5 Questions to Ask When Choosing a Credit Card

Deciding to get a credit card is an important step. Even if you already have one, choosing the right card is important. Below are five issues you should address when attempting to determine which company offers the right terms for your situation.
1. What Will Your Credit Card Cost Me?
Sometimes, even just having a credit card can cost you money. Be sure to ask if the card requires an initiation fee or an annual fee and don’t forget to ask for the exact cost of those fees. An invitation-only credit card offered by American Express, by way of one example, requires a $7,500 initiation fee. That number is further bolstered by their $2,500 annual fee.
2. What Are You Getting In Return?
One of the benefits of obtaining a credit card, other than to simply help you build credit, is the offer of rewards. Contrary to to practices of some companies, there are a number of credit cards that don’t charge annual fees or high-end initiation fees. In fact, many cards will even offer cash back on purchases ranging as high as 1.5% to 2% on allowed purchases.
Some credit cards also offer points, which can later be redeemed. Each time you use a credit card, the merchant has to pay an interchange fee to the credit card company. By earning points on purchases, you’re getting a portion of that fee. The goal is to find a card that offers the most points, allowing you to cash in on a greater percentage of the fee. As the points accumulate, the cardholder can redeem them for purchases, free flights, or gift cards. Occasionally, the credit card company will partner with promoters to offer free tickets to concerts and sporting events, as well.
3. What Is The Regular APR?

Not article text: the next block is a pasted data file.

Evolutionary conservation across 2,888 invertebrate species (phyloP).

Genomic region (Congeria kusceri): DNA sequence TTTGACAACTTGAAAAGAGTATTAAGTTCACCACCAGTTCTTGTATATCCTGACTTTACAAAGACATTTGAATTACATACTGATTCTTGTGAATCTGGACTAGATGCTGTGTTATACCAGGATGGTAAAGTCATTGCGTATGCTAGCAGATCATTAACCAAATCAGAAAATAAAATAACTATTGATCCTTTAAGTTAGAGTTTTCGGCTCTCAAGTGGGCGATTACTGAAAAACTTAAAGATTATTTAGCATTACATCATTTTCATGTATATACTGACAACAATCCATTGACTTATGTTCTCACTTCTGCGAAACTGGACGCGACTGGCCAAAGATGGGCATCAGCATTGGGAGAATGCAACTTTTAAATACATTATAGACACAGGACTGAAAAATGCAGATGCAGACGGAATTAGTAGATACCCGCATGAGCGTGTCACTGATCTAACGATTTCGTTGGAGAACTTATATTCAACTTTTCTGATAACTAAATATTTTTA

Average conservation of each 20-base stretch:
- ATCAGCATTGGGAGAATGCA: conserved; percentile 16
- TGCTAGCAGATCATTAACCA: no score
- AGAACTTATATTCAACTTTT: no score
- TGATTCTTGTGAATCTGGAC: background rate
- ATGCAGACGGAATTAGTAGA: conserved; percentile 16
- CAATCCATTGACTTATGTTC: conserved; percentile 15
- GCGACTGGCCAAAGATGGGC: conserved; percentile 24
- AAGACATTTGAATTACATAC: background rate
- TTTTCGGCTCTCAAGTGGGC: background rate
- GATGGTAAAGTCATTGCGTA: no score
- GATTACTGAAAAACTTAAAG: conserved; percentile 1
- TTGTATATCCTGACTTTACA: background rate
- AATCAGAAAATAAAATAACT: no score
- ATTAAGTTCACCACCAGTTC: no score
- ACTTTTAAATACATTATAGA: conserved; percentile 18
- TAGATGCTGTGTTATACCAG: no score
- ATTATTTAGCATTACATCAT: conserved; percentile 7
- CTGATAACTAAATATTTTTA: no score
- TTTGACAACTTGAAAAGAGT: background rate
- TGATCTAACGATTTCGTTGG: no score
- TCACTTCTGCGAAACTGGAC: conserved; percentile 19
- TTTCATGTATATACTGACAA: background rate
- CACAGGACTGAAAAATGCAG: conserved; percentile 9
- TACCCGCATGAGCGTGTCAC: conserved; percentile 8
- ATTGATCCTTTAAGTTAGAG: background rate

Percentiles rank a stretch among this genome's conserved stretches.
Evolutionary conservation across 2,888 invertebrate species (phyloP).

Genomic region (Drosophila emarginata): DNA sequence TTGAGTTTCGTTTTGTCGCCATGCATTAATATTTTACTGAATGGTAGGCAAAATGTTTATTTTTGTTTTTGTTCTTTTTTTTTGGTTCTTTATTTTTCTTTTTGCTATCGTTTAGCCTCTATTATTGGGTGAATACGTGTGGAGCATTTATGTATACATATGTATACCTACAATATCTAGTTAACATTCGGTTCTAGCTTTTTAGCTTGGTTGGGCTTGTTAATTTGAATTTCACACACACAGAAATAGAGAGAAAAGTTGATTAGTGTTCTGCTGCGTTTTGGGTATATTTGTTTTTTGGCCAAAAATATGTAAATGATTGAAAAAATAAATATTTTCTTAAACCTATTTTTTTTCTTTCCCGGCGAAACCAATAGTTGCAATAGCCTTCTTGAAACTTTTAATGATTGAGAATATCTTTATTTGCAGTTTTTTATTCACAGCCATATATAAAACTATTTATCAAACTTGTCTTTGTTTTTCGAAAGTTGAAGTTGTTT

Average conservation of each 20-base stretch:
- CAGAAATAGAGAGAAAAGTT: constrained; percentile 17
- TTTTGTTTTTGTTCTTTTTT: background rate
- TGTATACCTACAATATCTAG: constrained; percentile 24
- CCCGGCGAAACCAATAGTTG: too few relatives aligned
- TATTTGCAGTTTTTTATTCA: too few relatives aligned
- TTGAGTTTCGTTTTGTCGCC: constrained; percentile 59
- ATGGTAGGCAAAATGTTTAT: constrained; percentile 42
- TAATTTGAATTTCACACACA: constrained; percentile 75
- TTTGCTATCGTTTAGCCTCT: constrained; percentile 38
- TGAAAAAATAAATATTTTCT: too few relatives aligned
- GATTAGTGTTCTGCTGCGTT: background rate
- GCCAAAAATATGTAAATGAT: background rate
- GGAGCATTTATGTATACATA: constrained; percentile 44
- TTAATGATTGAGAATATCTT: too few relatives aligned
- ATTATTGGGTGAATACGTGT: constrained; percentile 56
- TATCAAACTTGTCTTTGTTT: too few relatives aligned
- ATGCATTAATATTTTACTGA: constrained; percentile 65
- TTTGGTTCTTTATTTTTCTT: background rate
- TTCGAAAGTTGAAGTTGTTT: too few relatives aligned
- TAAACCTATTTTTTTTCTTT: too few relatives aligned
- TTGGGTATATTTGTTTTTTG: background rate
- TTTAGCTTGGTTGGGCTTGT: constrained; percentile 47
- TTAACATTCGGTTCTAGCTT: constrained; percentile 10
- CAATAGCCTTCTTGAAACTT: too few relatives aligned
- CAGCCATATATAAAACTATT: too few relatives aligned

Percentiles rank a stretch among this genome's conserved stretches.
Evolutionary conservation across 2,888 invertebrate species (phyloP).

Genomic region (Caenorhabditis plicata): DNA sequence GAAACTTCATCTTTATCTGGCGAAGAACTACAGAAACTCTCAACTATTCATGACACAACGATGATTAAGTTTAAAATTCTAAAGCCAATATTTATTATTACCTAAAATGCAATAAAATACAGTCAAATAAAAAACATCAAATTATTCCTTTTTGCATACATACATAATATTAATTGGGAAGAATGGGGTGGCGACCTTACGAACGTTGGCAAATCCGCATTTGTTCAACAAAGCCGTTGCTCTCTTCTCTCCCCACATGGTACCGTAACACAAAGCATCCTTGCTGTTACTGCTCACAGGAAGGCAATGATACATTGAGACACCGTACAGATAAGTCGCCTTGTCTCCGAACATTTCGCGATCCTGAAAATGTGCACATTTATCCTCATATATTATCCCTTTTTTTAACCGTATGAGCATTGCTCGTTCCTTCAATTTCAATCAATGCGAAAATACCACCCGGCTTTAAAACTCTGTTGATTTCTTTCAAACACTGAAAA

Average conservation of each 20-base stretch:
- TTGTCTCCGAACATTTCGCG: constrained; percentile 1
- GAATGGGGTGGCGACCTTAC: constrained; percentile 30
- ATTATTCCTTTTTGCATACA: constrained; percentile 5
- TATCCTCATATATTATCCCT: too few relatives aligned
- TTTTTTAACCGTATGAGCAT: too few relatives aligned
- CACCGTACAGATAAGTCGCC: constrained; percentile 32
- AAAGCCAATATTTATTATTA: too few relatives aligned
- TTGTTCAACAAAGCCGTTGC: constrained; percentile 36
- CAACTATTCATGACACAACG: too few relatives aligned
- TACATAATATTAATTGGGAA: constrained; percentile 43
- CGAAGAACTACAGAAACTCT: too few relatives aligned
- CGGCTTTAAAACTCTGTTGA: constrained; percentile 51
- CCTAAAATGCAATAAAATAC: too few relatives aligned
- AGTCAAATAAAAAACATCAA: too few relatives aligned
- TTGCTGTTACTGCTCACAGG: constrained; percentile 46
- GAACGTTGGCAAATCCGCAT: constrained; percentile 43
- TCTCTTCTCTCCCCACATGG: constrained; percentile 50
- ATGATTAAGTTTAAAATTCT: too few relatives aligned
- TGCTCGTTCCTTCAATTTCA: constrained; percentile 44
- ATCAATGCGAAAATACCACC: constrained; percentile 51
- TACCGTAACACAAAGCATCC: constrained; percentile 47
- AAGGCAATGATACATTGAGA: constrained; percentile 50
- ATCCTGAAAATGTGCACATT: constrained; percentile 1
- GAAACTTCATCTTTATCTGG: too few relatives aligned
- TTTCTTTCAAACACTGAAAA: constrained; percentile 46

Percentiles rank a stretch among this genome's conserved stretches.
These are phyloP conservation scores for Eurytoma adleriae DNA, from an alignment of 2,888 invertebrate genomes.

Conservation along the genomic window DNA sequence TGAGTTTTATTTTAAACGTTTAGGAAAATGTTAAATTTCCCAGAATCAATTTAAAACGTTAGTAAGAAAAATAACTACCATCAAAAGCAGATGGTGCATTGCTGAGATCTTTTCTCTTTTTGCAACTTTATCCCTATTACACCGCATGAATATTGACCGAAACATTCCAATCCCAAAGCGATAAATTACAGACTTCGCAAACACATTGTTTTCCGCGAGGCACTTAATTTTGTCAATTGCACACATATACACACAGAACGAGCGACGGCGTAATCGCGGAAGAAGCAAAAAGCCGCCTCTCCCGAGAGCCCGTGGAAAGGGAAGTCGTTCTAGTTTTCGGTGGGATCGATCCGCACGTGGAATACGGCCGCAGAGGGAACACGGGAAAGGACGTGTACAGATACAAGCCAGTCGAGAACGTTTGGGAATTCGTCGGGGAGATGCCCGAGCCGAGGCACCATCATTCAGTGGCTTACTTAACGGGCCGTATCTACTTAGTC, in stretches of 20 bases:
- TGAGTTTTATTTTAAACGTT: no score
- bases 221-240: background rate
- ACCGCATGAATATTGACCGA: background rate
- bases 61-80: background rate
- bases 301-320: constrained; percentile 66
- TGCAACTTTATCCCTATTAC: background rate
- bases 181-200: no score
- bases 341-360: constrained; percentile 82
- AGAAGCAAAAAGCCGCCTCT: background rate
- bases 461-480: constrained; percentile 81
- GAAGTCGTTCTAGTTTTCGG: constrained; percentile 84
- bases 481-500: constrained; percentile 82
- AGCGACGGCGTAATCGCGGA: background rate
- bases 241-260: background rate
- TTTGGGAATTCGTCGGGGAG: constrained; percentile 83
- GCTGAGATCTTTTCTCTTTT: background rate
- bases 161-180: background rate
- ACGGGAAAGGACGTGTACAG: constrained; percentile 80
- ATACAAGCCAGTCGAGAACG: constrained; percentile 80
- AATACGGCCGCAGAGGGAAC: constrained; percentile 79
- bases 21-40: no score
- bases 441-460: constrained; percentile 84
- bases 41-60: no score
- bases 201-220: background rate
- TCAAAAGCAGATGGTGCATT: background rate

Anyone who has been shopping for credit cards knows that they often offer an introductory APR (Annual Percentage Rate). This is done to hook you in and often expires within a few months. The regular APR will be higher and should be compared to the APR offered by other companies. The regular APR is listed in the terms and conditions. Alternatively, you can call a customer service rep and ask directly.
4. Can My Purchases Be Used Against Me?
This comes down to an invasion of privacy, but it does happen. Using your card to pay for car repairs or to see a therapist indicates severe life changes and the credit card company can use this to take advantage of your financial situation. Some companies will lower your credit limit or may boost your APR. To find this out ahead of investing in the card, contact the credit department manager and ask him or her directly.
5. How Does That Company Handle Fraud?
The federal government establishes a $50 liability limit on fraudulent charges, meaning you must pay the first $50 on fraudulent purchases. Some companies won’t even require you to pay that much, provided you adhere to their terms for reporting lost or stolen cards. This is another option to consider, when shopping around for your next credit card.
There are many credit card companies offering their products, using deals, bargains, and enticing offers to reel you in. The key is to find out what they offer, once that initial special interest period expires. By learning as much as you can ahead of signing for the card, you can develop a much more satisfying bond with your new credit card provider.